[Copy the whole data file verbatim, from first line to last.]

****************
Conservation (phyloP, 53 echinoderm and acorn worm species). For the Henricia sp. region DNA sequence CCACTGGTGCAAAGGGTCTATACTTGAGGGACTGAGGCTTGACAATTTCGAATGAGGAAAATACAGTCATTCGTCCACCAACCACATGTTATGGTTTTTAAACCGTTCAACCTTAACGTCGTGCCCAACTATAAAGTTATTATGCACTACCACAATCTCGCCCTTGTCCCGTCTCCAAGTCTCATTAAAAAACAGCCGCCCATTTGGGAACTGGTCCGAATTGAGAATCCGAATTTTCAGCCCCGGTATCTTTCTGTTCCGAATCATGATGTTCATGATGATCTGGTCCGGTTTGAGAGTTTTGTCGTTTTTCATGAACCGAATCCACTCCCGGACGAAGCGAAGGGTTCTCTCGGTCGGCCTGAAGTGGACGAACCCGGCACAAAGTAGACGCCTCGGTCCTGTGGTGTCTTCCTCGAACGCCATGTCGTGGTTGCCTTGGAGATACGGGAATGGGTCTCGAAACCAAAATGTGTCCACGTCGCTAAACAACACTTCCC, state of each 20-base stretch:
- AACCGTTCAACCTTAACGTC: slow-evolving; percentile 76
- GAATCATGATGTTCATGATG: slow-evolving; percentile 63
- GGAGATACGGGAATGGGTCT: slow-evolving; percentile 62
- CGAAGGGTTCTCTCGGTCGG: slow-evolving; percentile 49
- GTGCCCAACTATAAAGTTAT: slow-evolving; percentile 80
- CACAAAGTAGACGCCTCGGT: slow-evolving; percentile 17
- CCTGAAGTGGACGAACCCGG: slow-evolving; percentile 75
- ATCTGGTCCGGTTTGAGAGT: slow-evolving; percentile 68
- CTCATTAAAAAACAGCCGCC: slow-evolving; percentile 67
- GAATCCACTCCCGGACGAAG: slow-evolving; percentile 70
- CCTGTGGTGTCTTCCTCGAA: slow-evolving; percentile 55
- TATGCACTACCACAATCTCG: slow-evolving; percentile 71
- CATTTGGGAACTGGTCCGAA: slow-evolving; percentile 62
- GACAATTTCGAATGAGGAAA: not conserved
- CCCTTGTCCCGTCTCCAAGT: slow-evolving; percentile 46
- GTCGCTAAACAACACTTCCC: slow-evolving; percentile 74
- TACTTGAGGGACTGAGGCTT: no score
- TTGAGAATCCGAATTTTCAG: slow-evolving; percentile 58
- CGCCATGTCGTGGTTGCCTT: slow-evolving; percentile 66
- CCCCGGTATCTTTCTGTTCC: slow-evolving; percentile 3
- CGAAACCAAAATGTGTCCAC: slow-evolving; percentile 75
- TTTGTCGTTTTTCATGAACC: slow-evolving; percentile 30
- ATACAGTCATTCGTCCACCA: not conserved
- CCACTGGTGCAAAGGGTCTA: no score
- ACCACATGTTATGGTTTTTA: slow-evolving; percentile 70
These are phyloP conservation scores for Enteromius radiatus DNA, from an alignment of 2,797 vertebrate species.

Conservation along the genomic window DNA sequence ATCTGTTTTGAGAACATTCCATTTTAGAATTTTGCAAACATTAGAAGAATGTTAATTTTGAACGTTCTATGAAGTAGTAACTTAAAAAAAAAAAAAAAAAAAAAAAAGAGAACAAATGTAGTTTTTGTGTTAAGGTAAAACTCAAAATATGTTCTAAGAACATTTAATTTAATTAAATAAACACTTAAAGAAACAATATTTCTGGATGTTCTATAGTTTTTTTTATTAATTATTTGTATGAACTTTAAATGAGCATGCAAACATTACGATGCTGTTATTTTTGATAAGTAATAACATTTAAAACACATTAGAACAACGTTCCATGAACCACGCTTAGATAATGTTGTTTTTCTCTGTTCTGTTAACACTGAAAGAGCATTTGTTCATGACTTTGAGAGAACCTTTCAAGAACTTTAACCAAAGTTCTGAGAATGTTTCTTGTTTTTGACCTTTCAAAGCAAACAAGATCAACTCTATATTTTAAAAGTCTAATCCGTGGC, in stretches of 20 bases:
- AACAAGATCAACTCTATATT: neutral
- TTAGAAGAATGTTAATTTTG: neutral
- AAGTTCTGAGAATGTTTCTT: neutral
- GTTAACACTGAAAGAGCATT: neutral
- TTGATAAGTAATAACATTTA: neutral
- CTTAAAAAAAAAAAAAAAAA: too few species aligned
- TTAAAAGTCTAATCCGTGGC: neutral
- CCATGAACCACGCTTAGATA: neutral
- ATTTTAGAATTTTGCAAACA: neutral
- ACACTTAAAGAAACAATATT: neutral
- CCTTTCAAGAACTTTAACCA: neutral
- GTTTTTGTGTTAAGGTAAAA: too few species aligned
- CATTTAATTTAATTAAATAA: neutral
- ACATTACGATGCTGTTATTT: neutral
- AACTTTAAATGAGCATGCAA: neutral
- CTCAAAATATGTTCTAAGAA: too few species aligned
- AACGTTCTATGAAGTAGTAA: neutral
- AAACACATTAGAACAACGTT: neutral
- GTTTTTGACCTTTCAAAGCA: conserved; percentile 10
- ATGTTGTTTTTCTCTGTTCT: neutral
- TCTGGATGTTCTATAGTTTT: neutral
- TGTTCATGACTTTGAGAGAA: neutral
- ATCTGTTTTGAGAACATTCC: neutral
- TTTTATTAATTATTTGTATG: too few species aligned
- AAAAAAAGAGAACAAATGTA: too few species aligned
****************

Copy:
Conservation (phyloP, 53 echinoderm and acorn worm species). For the Henricia sp. region DNA sequence CCACTGGTGCAAAGGGTCTATACTTGAGGGACTGAGGCTTGACAATTTCGAATGAGGAAAATACAGTCATTCGTCCACCAACCACATGTTATGGTTTTTAAACCGTTCAACCTTAACGTCGTGCCCAACTATAAAGTTATTATGCACTACCACAATCTCGCCCTTGTCCCGTCTCCAAGTCTCATTAAAAAACAGCCGCCCATTTGGGAACTGGTCCGAATTGAGAATCCGAATTTTCAGCCCCGGTATCTTTCTGTTCCGAATCATGATGTTCATGATGATCTGGTCCGGTTTGAGAGTTTTGTCGTTTTTCATGAACCGAATCCACTCCCGGACGAAGCGAAGGGTTCTCTCGGTCGGCCTGAAGTGGACGAACCCGGCACAAAGTAGACGCCTCGGTCCTGTGGTGTCTTCCTCGAACGCCATGTCGTGGTTGCCTTGGAGATACGGGAATGGGTCTCGAAACCAAAATGTGTCCACGTCGCTAAACAACACTTCCC, state of each 20-base stretch:
- AACCGTTCAACCTTAACGTC: slow-evolving; percentile 76
- GAATCATGATGTTCATGATG: slow-evolving; percentile 63
- GGAGATACGGGAATGGGTCT: slow-evolving; percentile 62
- CGAAGGGTTCTCTCGGTCGG: slow-evolving; percentile 49
- GTGCCCAACTATAAAGTTAT: slow-evolving; percentile 80
- CACAAAGTAGACGCCTCGGT: slow-evolving; percentile 17
- CCTGAAGTGGACGAACCCGG: slow-evolving; percentile 75
- ATCTGGTCCGGTTTGAGAGT: slow-evolving; percentile 68
- CTCATTAAAAAACAGCCGCC: slow-evolving; percentile 67
- GAATCCACTCCCGGACGAAG: slow-evolving; percentile 70
- CCTGTGGTGTCTTCCTCGAA: slow-evolving; percentile 55
- TATGCACTACCACAATCTCG: slow-evolving; percentile 71
- CATTTGGGAACTGGTCCGAA: slow-evolving; percentile 62
- GACAATTTCGAATGAGGAAA: not conserved
- CCCTTGTCCCGTCTCCAAGT: slow-evolving; percentile 46
- GTCGCTAAACAACACTTCCC: slow-evolving; percentile 74
- TACTTGAGGGACTGAGGCTT: no score
- TTGAGAATCCGAATTTTCAG: slow-evolving; percentile 58
- CGCCATGTCGTGGTTGCCTT: slow-evolving; percentile 66
- CCCCGGTATCTTTCTGTTCC: slow-evolving; percentile 3
- CGAAACCAAAATGTGTCCAC: slow-evolving; percentile 75
- TTTGTCGTTTTTCATGAACC: slow-evolving; percentile 30
- ATACAGTCATTCGTCCACCA: not conserved
- CCACTGGTGCAAAGGGTCTA: no score
- ACCACATGTTATGGTTTTTA: slow-evolving; percentile 70
These are phyloP conservation scores for Enteromius radiatus DNA, from an alignment of 2,797 vertebrate species.

Conservation along the genomic window DNA sequence ATCTGTTTTGAGAACATTCCATTTTAGAATTTTGCAAACATTAGAAGAATGTTAATTTTGAACGTTCTATGAAGTAGTAACTTAAAAAAAAAAAAAAAAAAAAAAAAGAGAACAAATGTAGTTTTTGTGTTAAGGTAAAACTCAAAATATGTTCTAAGAACATTTAATTTAATTAAATAAACACTTAAAGAAACAATATTTCTGGATGTTCTATAGTTTTTTTTATTAATTATTTGTATGAACTTTAAATGAGCATGCAAACATTACGATGCTGTTATTTTTGATAAGTAATAACATTTAAAACACATTAGAACAACGTTCCATGAACCACGCTTAGATAATGTTGTTTTTCTCTGTTCTGTTAACACTGAAAGAGCATTTGTTCATGACTTTGAGAGAACCTTTCAAGAACTTTAACCAAAGTTCTGAGAATGTTTCTTGTTTTTGACCTTTCAAAGCAAACAAGATCAACTCTATATTTTAAAAGTCTAATCCGTGGC, in stretches of 20 bases:
- AACAAGATCAACTCTATATT: neutral
- TTAGAAGAATGTTAATTTTG: neutral
- AAGTTCTGAGAATGTTTCTT: neutral
- GTTAACACTGAAAGAGCATT: neutral
- TTGATAAGTAATAACATTTA: neutral
- CTTAAAAAAAAAAAAAAAAA: too few species aligned
- TTAAAAGTCTAATCCGTGGC: neutral
- CCATGAACCACGCTTAGATA: neutral
- ATTTTAGAATTTTGCAAACA: neutral
- ACACTTAAAGAAACAATATT: neutral
- CCTTTCAAGAACTTTAACCA: neutral
- GTTTTTGTGTTAAGGTAAAA: too few species aligned
- CATTTAATTTAATTAAATAA: neutral
- ACATTACGATGCTGTTATTT: neutral
- AACTTTAAATGAGCATGCAA: neutral
- CTCAAAATATGTTCTAAGAA: too few species aligned
- AACGTTCTATGAAGTAGTAA: neutral
- AAACACATTAGAACAACGTT: neutral
- GTTTTTGACCTTTCAAAGCA: conserved; percentile 10
- ATGTTGTTTTTCTCTGTTCT: neutral
- TCTGGATGTTCTATAGTTTT: neutral
- TGTTCATGACTTTGAGAGAA: neutral
- ATCTGTTTTGAGAACATTCC: neutral
- TTTTATTAATTATTTGTATG: too few species aligned
- AAAAAAAGAGAACAAATGTA: too few species aligned